Processing And Results
I shot the raw+JPEG option, and figuring that those first working with this camera would probably not have Photoshop or Lightroom, opened and processed them with the supplied Sony Image Data and Raw Converter software with a MacBook Pro. The interface was quite straightforward and fast.

I did find that very high ISO images were quite noisy even with Noise Reduction (NR) processing selected in camera, so would hesitate recommending using 1600 and 3200 unless really needed, with 1600 being the top. I did shoot using both normal and 16:9 image aspect ratio settings, but the latter is just a crop that shows up when you work in raw, so you can use it to previsualize the effect but you can also make the crop later if desired (or drop it when you process the raw).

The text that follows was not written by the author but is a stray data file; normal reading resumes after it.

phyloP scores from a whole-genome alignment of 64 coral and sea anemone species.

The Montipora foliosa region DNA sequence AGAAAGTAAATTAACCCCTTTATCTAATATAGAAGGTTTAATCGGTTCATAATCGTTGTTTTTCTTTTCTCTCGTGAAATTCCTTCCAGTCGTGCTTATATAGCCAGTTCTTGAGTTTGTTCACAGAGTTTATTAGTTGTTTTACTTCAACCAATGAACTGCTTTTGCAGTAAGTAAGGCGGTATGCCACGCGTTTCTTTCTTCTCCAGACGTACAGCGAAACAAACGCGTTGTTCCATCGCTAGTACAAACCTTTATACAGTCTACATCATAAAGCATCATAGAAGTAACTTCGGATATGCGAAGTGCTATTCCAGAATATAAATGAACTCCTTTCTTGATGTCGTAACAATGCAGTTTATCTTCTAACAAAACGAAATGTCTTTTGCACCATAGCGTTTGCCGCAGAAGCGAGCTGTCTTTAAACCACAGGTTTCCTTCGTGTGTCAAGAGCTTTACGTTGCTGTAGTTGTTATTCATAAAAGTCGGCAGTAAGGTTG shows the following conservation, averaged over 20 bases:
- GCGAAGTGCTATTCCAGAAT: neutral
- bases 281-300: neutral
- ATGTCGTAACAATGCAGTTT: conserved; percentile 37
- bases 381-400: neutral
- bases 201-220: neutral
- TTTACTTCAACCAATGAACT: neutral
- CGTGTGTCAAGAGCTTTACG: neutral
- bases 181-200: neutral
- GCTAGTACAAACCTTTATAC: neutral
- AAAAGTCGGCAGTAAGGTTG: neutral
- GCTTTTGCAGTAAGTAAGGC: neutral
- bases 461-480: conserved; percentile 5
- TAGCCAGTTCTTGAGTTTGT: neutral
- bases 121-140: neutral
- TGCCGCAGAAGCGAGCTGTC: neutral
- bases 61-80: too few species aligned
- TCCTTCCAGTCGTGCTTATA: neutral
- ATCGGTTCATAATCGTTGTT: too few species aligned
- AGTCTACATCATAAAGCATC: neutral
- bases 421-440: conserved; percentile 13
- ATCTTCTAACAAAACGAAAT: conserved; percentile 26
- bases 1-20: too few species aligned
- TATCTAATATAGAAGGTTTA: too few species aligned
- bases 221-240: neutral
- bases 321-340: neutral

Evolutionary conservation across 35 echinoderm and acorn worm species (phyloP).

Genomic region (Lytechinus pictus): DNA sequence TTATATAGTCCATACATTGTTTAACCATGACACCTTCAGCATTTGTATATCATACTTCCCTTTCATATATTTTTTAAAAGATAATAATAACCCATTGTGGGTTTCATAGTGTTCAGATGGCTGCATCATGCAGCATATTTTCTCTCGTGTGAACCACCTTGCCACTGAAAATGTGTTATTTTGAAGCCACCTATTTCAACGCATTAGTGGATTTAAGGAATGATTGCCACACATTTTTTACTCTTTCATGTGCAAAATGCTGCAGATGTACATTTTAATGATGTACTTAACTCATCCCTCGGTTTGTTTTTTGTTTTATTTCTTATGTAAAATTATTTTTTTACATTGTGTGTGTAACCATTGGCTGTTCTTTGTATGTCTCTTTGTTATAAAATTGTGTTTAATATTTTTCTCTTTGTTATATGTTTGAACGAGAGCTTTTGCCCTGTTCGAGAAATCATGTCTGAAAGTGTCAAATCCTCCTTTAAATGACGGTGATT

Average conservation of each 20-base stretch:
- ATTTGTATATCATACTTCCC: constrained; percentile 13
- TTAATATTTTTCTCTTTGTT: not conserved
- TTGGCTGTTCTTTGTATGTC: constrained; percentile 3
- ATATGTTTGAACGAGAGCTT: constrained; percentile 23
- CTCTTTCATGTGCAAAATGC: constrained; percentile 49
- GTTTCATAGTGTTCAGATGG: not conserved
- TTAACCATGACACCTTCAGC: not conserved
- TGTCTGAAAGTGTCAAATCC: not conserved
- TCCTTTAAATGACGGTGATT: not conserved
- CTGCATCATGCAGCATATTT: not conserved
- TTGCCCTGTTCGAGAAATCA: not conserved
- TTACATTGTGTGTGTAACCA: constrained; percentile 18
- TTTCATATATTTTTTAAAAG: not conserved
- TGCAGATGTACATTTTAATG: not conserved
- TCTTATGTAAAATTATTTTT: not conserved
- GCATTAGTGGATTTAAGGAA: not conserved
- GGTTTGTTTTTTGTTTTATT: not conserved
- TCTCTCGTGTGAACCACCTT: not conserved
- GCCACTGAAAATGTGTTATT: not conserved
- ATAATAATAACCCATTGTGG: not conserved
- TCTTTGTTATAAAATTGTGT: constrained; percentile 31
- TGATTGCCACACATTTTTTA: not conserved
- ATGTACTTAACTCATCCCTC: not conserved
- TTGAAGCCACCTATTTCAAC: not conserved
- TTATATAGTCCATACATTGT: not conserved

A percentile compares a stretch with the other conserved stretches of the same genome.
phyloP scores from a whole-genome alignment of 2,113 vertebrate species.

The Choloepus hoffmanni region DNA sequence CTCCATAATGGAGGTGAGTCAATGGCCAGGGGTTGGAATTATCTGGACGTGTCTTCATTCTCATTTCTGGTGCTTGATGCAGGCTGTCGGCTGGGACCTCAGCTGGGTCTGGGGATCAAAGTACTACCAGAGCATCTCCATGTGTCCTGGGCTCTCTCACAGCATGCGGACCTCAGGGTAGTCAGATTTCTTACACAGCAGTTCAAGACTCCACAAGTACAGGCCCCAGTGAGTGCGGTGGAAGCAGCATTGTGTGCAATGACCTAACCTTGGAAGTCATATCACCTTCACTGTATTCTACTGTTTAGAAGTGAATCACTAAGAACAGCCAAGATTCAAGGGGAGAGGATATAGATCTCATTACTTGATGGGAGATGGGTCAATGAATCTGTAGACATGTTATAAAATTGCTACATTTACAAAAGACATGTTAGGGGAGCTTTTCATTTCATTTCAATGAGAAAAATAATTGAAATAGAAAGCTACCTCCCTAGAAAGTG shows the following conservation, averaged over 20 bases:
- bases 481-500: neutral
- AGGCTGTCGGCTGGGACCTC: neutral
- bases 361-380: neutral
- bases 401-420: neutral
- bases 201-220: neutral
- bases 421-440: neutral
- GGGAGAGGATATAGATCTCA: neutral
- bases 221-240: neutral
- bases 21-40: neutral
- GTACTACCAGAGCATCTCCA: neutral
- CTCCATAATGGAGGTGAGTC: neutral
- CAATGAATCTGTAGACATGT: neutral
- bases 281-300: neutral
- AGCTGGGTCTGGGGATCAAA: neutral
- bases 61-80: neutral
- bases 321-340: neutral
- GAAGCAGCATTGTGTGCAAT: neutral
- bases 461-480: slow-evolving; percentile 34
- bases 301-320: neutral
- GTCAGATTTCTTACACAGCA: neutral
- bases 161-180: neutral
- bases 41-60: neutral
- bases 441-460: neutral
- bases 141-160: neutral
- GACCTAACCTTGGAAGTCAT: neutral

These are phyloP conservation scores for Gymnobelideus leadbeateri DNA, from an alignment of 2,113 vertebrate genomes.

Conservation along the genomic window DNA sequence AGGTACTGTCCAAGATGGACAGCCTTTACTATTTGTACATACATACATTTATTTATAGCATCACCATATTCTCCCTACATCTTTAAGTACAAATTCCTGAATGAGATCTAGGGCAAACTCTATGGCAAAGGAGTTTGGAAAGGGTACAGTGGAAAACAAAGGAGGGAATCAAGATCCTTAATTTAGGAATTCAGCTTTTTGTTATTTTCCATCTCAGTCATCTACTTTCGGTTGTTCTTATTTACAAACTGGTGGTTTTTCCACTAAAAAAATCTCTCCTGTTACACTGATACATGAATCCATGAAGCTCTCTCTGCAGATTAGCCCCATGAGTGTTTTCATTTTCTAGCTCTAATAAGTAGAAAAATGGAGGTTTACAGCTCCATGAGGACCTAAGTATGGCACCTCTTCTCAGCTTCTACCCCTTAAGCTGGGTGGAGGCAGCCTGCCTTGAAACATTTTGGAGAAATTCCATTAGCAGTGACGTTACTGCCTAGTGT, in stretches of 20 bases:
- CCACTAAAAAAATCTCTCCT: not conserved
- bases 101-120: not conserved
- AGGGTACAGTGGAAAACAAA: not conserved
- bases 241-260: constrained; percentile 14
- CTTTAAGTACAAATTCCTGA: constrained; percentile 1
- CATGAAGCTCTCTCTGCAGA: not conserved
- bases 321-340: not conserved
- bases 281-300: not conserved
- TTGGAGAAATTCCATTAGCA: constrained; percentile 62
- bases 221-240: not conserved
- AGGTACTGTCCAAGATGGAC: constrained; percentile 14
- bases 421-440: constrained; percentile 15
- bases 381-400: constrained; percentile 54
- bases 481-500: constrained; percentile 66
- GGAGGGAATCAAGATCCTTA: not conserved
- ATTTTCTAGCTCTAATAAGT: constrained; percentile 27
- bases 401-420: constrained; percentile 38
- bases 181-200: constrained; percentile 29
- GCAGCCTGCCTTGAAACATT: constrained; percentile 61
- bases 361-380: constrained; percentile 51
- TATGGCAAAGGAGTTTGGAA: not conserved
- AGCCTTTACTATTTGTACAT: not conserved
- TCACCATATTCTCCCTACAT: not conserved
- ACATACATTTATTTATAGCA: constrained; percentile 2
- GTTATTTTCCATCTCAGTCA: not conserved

I enjoyed working with the articulating monitor and it opened up some new lines of sight for me. When combined with Aperture-Priority mode and a narrow aperture at the wide setting you can get some impressive depth of field shots close up, but lacking a depth of field preview it was kind of a guess as to what that might be while shooting. The fill flash, while fairly weak, did come in handy when working about 6 ft away in daylight at ISO 100; if you need more throw, raise the ISO.

Image Data Screen
The Sony software that accompanies the camera allows you to sort and manipulate images, and work with raw file formats, without having to spend extra bucks on higher-end image-processing programs, and will meet most of the needs of buyers of this camera class. It’s raw processing for the masses.